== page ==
Do a toy detox

Photo by  Raw Pixe l on  Unsplash.

Photo by Raw Pixel on Unsplash.

So … let me start with a shocking statistic, just to get you in the holiday mood.

The United States has 3% of the world’s children but buys 40% of all toys sold worldwide.

Yeah, I know. It’s terrifying. At one point, I think 40% of the world’s toys were living under my daughter’s  bed.

This month, if you’ve got kids, you’re likely going to have an influx of new gifts and toys, so it’s the perfect time to learn how to help kids wade through the toys and create space for what sparks joy.

Either before the new toys come, or after the holiday dust has settled, consider implementing some of the tips below to decrease the clutter and increase the joy.

  1. Help them identify what they truly love. Ask your child “Does this spark joy?” or “What are your favorite toys”? Kids actually really understand the concept of “spark joy” (sometimes more than adults!). Introducing this question into the toy conversation will help them start to distinguish between the things that they truly love and the things that always end up at the bottom on the toy bin.

  2. Create a Wish List. Every time your child asks for a toy, say “Sure, honey. I’ll add it to your wish list.” Then, add it to a Wish List that you’ve created, ideally in a notes app like Wunderlist or Evernote so that it’s always on hand. They will feel like their desire has been validated and “recorded”. They won’t actually remember 90% of the things that they’ve asked for, but some things may come up again and again. So that’s your “hot list” for the next birthday or holiday.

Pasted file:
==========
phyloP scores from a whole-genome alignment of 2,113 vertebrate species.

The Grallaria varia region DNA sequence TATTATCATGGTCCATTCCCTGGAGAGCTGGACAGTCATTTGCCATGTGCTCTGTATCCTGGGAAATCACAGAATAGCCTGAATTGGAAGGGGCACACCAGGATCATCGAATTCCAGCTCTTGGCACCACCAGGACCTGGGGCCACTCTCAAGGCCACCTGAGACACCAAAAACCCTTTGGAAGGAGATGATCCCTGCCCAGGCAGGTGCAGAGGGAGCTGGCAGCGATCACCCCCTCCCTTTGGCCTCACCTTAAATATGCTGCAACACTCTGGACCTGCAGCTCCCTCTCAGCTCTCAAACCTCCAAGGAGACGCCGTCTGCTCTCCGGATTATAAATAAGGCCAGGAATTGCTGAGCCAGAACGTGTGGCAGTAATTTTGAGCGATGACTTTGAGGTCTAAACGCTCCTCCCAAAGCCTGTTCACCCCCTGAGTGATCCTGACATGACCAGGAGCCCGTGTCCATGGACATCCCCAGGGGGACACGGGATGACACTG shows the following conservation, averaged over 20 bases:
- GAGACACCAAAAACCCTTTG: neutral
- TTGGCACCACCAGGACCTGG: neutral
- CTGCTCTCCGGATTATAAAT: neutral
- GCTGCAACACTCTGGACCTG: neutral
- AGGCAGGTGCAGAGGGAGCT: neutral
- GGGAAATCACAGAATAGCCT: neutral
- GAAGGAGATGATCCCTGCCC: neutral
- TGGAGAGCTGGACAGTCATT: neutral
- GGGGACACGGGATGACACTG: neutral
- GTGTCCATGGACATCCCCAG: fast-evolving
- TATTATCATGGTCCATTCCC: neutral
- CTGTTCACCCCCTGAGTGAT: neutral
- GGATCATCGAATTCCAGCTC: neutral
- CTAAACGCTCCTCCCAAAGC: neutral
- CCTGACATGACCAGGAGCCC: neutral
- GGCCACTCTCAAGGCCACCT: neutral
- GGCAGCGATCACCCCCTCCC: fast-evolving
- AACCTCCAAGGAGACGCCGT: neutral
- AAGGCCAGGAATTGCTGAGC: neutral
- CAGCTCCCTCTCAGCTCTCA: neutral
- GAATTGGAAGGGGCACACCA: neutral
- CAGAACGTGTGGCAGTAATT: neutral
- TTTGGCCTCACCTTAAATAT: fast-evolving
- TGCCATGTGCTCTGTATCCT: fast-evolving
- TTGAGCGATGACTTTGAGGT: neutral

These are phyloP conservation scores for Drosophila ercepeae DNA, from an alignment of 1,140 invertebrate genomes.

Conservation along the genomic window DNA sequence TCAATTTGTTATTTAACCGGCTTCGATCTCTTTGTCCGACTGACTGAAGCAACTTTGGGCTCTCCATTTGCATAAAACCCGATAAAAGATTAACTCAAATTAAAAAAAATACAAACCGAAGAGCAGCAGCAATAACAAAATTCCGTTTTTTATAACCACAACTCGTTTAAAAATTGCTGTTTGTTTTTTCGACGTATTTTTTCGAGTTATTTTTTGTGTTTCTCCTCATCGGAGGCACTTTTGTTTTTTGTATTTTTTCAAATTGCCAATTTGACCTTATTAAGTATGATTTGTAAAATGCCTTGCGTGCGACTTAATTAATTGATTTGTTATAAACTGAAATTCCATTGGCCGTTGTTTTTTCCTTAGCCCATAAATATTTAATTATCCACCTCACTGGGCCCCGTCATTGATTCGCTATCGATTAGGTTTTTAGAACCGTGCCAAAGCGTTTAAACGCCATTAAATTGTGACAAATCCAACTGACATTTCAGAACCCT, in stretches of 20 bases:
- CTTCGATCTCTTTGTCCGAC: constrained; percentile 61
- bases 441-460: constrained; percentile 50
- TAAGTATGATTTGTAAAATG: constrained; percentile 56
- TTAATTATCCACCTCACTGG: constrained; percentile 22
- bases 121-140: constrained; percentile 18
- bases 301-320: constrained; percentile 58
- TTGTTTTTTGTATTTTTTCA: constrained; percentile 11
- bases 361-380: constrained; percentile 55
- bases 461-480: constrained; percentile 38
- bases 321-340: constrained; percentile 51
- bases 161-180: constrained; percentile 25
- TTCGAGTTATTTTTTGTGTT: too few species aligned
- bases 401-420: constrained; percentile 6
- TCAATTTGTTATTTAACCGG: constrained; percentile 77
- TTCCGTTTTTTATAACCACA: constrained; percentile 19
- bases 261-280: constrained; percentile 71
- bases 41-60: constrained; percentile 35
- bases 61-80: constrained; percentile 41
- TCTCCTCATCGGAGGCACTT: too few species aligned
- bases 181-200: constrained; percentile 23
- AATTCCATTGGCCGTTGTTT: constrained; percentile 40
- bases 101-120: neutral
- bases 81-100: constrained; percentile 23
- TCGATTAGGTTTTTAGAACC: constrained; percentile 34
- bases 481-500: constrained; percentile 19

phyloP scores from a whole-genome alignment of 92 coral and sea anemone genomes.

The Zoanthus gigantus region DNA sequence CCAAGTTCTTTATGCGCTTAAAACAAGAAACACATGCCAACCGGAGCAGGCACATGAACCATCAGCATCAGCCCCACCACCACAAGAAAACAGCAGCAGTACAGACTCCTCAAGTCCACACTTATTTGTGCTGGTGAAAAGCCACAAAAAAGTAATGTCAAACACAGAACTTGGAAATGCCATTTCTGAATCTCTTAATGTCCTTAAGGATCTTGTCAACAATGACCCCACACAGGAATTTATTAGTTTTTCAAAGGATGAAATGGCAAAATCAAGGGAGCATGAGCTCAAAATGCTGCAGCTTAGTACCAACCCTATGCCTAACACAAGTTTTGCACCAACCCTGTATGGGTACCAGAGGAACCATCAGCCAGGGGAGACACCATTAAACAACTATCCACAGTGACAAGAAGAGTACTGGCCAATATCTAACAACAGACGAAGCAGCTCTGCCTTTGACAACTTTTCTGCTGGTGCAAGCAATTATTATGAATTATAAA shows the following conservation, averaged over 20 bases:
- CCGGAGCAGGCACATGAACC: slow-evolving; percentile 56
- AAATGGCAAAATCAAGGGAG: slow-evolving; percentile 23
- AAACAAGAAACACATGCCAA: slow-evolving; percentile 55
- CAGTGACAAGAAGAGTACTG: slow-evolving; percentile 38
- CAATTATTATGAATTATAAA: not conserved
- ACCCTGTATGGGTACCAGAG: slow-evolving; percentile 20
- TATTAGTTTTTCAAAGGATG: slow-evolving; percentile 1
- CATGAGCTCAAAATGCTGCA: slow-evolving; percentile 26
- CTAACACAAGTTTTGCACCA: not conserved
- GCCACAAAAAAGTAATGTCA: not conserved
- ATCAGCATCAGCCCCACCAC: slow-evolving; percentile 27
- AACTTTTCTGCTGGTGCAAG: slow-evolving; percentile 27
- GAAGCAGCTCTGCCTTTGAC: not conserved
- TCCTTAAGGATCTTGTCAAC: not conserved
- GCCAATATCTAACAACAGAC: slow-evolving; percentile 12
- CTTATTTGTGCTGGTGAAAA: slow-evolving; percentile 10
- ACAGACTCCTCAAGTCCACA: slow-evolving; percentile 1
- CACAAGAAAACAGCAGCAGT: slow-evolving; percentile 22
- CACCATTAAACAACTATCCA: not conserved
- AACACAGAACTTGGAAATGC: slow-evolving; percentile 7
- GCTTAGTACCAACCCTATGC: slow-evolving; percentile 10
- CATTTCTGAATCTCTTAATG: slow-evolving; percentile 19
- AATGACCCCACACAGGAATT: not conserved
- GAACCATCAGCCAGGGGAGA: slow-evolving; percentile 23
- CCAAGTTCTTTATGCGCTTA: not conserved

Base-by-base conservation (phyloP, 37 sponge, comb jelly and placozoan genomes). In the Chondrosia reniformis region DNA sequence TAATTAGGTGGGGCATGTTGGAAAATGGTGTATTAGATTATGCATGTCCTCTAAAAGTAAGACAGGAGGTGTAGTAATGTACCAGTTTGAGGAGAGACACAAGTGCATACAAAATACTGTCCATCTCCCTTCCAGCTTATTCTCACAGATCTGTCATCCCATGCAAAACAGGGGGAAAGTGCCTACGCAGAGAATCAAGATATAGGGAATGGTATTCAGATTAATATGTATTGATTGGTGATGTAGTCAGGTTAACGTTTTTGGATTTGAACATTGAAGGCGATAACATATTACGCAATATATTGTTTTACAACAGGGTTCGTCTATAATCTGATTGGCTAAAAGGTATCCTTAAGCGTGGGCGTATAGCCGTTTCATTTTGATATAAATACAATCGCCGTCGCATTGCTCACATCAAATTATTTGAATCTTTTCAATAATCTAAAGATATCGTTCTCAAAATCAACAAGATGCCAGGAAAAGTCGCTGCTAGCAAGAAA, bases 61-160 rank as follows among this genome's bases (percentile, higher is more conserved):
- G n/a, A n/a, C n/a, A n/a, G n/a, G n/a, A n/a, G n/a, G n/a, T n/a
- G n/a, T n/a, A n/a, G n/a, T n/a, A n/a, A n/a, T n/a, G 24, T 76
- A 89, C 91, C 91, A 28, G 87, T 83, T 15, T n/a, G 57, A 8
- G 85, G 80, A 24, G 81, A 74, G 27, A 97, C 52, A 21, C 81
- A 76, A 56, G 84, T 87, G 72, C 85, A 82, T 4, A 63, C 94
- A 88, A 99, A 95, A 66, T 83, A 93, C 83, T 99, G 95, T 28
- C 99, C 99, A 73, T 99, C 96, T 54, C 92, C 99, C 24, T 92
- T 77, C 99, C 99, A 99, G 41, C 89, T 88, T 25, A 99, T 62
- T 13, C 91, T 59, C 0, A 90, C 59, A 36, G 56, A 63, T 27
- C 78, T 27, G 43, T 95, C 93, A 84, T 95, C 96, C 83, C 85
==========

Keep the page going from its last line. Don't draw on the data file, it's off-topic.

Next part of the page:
3. Institute a “one in, three out” rule. For every new toy they ask for, tell them they will need to let go of THREE. This is especially helpful if your child has way too many toys but has a hard time letting go of things. If the new toy is something they really want, they will often quickly be able to identify three things to let go. This also curtails splurge purchases at the store. Sometimes, I ask my daughter to just name the three toys that she’ll let go of. Then, we can buy the new item and collect the items to donate when we get home.

  4. Show them where their donations go. My husband works at a community center, so we often donate my daughter’s toys to the daycare center there. When she’s having a hard time letting go of something, we’ll tell her that the babies at the center really need a ball pit or shopping cart or sandbox and tell her that if she gives it to them, we’ll send her a picture of them using it. She loves seeing the little babies using her old things!

  5. Prioritize “non-fixed” toys. In this article I wrote for Motherly, I talk about the importance of non-fixed toys, or toys that awaken a child’s imagination, versus fixed toys that typically do only one thing and don’t spark much creativity (or keep them busy while you’re trying to cook dinner!). Try keeping these non-fixed toys out and consider rotating out the fixed toys, so that they can eventually be forgotten and let go off.

  6. Consider instituting “fun money.” This is a little different than an allowance in our household. Each week, our daughter has $10 to spend. It can be on ice cream, visiting a play place, a piece of candy, or a toy. If she doesn’t spend it, it carries over. So when she asks for something, I can say “let me check your fun money”, which lives in a separate pocket of my wallet. If she has the fun money, she can usually get the item. If not, she can’t. It takes the focus away from “my mean mommy who won’t let me have it” to a more neutral place of “oh well, I don’t have enough money.”

Teaching your kids to choose toys wisely and to treasure the toys they have is not something that happens over night. But you can slowly change the conversation, put some boundaries up and help them curate a collection of toys that spark joy for them and that minimizes clutter for you.

So, maybe, just maybe, next year our sweet little American kids will own only 39% of the world’s toys. #goals